It seems scarcely necessary to describe in detail–for those who are not totally ignorant of Hegel’s philosophizing his approach to knowing through an objective consciousness which does not make sense, even to itself, until it becomes self-consciousness, a self-consciousness which does not really grasp the self of which it is conscious until it becomes reason, a reason which runs the risk of bogging down in its own particularity if it does not move on to identify itself with the truly universal spirit, the ultimate source of all being and all truth.

At the end of the dialectic movement, it is now clear to consciousness how this absolute knowing is to be achieved. For it now understands that it has failed to find satisfaction in the world because it has come to the world in the wrong way, adopting limited conceptions that must be made more complete: absolute knowing therefore relates to the idea of complete or unimpaired rational cognition of the world, rather than to knowledge of some non-worldly entity (‘the absolute’).

Hegel thus briefly sketches ways in which consciousness must learn to bring these limited conceptions together, recapitulating the various stages that the dialectic has already taken. He begins with Consciousness and he argues that it should now be apparent to us, as phenomenological observers, that the standpoints adopted by consciousness (Sense-certainty, Perception, and Understanding) were one-sided, and that the truth lies in seeing how no one of them does justice to the way in which individuality, particularity and universality are related in the object:

Thus the object is in part immediate being or, in general, a Thing – corresponding to immediate consciousness; in part, an othering of itself, its relationship or being-for-an-other, and being-for-itself, i. e. determinateness – corresponding to perception; and in part essence, or in the form of a universal – corresponding to the Understanding. It is, as a totality, a syllogism or the movement of the universal through determination to individuality, as also the reverse movement from individuality through superseded individuality, or through determination, to the universal.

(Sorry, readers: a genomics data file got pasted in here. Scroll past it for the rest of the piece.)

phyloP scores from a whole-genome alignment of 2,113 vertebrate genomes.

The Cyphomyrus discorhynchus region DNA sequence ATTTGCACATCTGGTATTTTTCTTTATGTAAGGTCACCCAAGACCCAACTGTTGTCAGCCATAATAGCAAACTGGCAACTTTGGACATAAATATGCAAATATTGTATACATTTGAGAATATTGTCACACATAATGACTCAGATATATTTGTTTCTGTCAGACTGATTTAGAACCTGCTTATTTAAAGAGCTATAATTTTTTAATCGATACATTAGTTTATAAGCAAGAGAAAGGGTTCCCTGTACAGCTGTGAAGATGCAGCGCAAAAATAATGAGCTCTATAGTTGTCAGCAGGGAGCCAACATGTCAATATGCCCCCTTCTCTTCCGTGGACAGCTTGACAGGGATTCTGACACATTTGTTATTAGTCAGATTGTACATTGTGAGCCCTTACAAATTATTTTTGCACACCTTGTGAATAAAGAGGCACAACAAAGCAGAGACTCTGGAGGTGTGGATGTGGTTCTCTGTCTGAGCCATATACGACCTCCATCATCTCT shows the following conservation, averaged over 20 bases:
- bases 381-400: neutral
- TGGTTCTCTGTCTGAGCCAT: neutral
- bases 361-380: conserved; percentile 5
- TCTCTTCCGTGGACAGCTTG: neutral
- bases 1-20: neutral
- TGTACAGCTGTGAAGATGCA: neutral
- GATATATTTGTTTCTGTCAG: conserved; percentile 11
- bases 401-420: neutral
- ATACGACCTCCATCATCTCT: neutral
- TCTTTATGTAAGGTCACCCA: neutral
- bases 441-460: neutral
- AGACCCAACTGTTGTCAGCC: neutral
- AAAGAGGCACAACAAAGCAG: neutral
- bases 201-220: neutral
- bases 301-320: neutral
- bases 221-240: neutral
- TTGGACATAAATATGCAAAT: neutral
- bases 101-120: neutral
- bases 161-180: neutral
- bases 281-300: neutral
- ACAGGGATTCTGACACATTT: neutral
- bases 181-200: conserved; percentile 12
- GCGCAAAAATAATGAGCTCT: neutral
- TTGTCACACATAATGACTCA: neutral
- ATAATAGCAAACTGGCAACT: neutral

It is, therefore, in accordance with these three determinations that consciousness must know the object as itself. Now, it is not immediately clear from the dialectic what this conception of individuality, particularity and universality as applied to our thinking about objects involves. The dialectic movement is thus a via negativa for consciousness, showing how anything less than this complex conception will fail, and bringing to light the dialectical limitations that have brought about this failure.

It has therefore served its essentially pedagogical and motivational function, of leading us on to the Logic, where the positive doctrine is systematically elaborated in terms of pure categories and thought-forms. All in all, it can be said that the last stage of the dialectic movement has been able to return to the starting stage wherein, self-consciousness is given emphasis to unveil the truth. The last stage has been able to make the dialectic stages stronger in prevailing the truth about self-consciousness.

Hegel then goes on to consider what makes the standpoint of consciousness at the end of the dialectic movement distinctive, as it prepares to undertake Science: that is, a reflective examination of its categories in an attempt to overcome the kind of one-sided positions we have just traversed. For such a Science to be possible, consciousness must have come to see, through a process of self-examination, that it can arrive at a view of the world that will make the world fully intelligible, where until then it has appeared alien to consciousness.